My sister used to love shopping at a store near her called “Comfy Clothes.” I guess it was a better marketing strategy than calling the store “Muumuus ‘R Us.” Their entire inventory was loose-fitting, stretchy, elastic-waistbanded creations in which you could lounge, relax, and most importantly, hide at least 25 extra pounds before anyone, yourself included, noticed.
I yield to no one in my appreciation of comfortable lingerie and sweats. In our house, we have a saying that if it’s dinnertime and Mom is still in her jammies, it has been a good day. But I guess I’m old-fashioned, because to me, sweats are not something you wear out into the world, even to the grocery store, unless it’s an emergency (like you’re in the middle of putting together a fabulous recipe and realize you’re missing an ingredient). I expect the clothes I wear out in public to actually fit me.
Make Your Clothes Your Size
If, like me, you don’t have an off-the-rack body, consider finding yourself a good tailor. Your dry cleaners should be able to recommend one; if not, go to your nearest men’s store and ask the tailor they have on staff. I actually know how to sew rather well, but I don’t enjoy it. So rather than say bad words and throw things, I found a nice lady who charged ridiculously low prices for basic alterations. I’m tall enough to rarely need a hem altered (and that I do for myself), but I have a small waist in expected proportion to my large caboose, so it’s incredibly rare for something to fit me nicely in both the waist and the hips. If I buy a large enough size for my hips, the waist swims on me, and if I don’t tailor it to fit, I can easily pack on several pounds of belly fat before it becomes uncomfortable. If you’re on a long-term weight loss plan, your tailor can be a huge help in limiting how much you have to spend on new clothes as the weight comes off. You’ll be able to invest in nice things knowing that your tailor can keep making them smaller as you get smaller.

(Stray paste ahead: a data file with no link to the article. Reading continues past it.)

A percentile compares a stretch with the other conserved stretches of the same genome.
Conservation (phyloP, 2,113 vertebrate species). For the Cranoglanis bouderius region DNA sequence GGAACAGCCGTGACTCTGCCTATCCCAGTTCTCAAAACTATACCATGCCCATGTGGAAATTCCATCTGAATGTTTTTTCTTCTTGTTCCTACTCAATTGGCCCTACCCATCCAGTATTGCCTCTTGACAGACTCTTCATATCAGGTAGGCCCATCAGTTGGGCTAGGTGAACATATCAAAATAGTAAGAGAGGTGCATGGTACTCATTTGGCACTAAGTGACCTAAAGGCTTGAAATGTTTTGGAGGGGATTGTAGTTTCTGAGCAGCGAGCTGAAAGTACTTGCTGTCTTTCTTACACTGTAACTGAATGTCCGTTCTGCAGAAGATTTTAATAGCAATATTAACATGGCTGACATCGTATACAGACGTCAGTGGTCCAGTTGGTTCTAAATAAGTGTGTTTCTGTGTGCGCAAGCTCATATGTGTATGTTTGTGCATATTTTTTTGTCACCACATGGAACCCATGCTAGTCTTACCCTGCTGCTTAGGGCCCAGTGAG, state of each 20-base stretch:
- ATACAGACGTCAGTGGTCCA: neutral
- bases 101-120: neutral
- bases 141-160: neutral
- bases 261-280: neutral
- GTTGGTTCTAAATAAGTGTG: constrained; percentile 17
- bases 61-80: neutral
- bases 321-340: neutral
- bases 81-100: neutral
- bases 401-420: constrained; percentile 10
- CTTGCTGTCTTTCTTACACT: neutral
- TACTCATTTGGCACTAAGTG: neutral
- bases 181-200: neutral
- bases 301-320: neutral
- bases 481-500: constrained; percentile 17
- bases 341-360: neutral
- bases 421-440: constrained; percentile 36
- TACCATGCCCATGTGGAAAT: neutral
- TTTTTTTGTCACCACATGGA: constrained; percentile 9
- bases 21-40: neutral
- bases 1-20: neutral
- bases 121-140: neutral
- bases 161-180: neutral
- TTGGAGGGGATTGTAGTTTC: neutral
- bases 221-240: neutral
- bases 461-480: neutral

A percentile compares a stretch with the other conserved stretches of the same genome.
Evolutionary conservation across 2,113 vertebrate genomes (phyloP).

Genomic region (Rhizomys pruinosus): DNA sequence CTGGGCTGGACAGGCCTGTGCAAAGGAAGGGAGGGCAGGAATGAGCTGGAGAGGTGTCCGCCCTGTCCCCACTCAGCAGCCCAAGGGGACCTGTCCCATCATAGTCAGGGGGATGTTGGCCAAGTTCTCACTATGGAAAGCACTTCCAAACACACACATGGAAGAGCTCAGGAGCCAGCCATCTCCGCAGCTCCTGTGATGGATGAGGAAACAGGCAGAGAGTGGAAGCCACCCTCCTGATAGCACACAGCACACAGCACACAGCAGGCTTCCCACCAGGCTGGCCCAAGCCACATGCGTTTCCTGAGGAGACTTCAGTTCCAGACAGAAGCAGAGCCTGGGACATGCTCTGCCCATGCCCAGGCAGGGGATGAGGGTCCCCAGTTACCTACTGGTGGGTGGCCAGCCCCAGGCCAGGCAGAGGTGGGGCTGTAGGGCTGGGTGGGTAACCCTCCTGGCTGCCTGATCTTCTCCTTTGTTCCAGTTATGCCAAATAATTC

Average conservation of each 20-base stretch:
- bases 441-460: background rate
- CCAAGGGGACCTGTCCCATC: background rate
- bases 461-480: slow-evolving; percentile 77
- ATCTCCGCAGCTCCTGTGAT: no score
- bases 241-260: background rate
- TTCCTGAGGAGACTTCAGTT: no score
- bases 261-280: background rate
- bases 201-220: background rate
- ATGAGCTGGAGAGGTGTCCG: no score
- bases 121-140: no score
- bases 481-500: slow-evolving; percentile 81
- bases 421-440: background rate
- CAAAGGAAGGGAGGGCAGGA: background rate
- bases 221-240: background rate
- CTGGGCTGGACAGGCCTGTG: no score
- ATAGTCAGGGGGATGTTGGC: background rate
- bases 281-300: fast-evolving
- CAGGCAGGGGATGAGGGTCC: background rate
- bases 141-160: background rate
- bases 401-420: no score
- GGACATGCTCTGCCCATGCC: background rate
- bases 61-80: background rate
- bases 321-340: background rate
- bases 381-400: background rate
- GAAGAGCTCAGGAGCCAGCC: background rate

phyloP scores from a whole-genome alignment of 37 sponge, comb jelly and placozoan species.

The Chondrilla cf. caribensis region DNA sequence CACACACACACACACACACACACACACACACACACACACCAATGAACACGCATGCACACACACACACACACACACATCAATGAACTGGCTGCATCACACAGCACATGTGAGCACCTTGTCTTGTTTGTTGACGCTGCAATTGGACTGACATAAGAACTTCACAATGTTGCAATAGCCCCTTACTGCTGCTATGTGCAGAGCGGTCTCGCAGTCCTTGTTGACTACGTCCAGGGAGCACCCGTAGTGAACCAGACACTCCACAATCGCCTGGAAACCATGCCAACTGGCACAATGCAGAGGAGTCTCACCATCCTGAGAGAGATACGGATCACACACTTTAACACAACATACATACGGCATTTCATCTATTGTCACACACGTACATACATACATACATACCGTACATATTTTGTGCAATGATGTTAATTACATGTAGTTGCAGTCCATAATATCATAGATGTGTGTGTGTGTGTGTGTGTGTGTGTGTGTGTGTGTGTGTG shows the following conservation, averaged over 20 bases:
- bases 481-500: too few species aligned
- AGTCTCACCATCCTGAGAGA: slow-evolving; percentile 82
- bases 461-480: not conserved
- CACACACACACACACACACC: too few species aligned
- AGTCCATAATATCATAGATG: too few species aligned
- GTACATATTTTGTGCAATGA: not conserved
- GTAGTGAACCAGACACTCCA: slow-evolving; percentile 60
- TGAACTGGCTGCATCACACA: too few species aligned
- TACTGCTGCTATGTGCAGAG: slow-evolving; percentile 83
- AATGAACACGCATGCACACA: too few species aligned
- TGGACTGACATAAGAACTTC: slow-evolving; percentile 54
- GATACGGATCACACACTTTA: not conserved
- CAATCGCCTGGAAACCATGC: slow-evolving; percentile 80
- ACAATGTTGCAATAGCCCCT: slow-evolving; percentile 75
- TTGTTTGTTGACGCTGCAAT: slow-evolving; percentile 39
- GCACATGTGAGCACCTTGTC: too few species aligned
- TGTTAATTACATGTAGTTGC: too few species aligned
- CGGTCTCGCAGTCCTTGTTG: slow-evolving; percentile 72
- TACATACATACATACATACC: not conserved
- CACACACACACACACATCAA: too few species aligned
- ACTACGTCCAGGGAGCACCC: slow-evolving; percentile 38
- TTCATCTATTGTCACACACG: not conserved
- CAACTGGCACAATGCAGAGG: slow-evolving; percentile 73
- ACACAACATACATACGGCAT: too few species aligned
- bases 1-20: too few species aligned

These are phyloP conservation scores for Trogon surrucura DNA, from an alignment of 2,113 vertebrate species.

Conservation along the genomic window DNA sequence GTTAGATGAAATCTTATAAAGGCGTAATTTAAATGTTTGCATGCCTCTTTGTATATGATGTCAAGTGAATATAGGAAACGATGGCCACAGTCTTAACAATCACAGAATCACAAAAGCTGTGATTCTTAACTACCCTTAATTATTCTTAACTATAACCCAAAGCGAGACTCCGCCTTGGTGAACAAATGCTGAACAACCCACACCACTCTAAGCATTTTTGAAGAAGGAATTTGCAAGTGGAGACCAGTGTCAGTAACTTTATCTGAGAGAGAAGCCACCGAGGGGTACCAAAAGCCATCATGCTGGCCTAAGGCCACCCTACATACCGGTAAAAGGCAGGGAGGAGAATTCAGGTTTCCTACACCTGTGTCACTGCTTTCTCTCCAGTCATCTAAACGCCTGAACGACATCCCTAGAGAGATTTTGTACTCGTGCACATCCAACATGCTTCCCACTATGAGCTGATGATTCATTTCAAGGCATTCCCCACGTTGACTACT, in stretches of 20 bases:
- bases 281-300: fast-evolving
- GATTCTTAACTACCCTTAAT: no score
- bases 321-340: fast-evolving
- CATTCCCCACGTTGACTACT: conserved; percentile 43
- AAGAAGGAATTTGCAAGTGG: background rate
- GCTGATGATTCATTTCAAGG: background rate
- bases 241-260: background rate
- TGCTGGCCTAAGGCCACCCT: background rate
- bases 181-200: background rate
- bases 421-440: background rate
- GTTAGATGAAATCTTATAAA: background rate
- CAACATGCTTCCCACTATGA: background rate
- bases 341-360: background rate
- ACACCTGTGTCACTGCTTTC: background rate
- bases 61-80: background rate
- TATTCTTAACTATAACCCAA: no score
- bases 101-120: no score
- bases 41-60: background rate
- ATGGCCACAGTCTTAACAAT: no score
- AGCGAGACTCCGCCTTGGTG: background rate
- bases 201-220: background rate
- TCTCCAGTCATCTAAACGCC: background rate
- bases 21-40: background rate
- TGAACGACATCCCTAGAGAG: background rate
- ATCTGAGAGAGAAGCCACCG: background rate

If the garment is washable, be sure to wash it a few times and dry it well to make sure that any shrinking it’s going to do is done. Then, make it fit like it was made for you. Be sure you take into account what type of fabric it’s made from– anyone who has ever owned a pair of jeans can tell you that cotton denim twill is evil. You’ll put on a freshly-washed pair of jeans and think you’ve gained ten pounds, but after you’ve worn them for an hour or so, they will fit fine. Have a garment tailored straight out of the dryer; if you have it taken in after the fibers have had stretched, you’ll never get it back on when it contracts in the heat.
Replace Your Scale With Your Waistband
Once your clothes fit, even if you never go near a scale, you’ll know quickly if you’ve been bad in the calorie department, and you can address it before it becomes a long-term problem. We like to joke about having “fat clothes” and “skinny clothes,” but the fact is that your size and shape shouldn’t change all that much, week in and week out. If you are truly getting so bloated at the end of the month that you need larger-sized clothing, it’s time to see your doctor, because that’s not normal (though it is by no means uncommon). Hormones are tricky at the best of times, and stress, seasonal changes, birth control, and many other factors can throw your endocrine system out of whack. What’s affecting your outsides is also affecting your insides, and bigger clothes won’t help there.
So stop avoiding darts, pin tucks, and waistbands, and embrace what they can do to keep you on the straight and narrow, diet-wise. A good relationship with a tailor can be as important to your weight loss as your relationship with the trainer at your gym. And if you keep up your progress on your weight-loss journey, you’ll experience the joy of taking something into your tailor and telling them that it needs to be taken in. Again.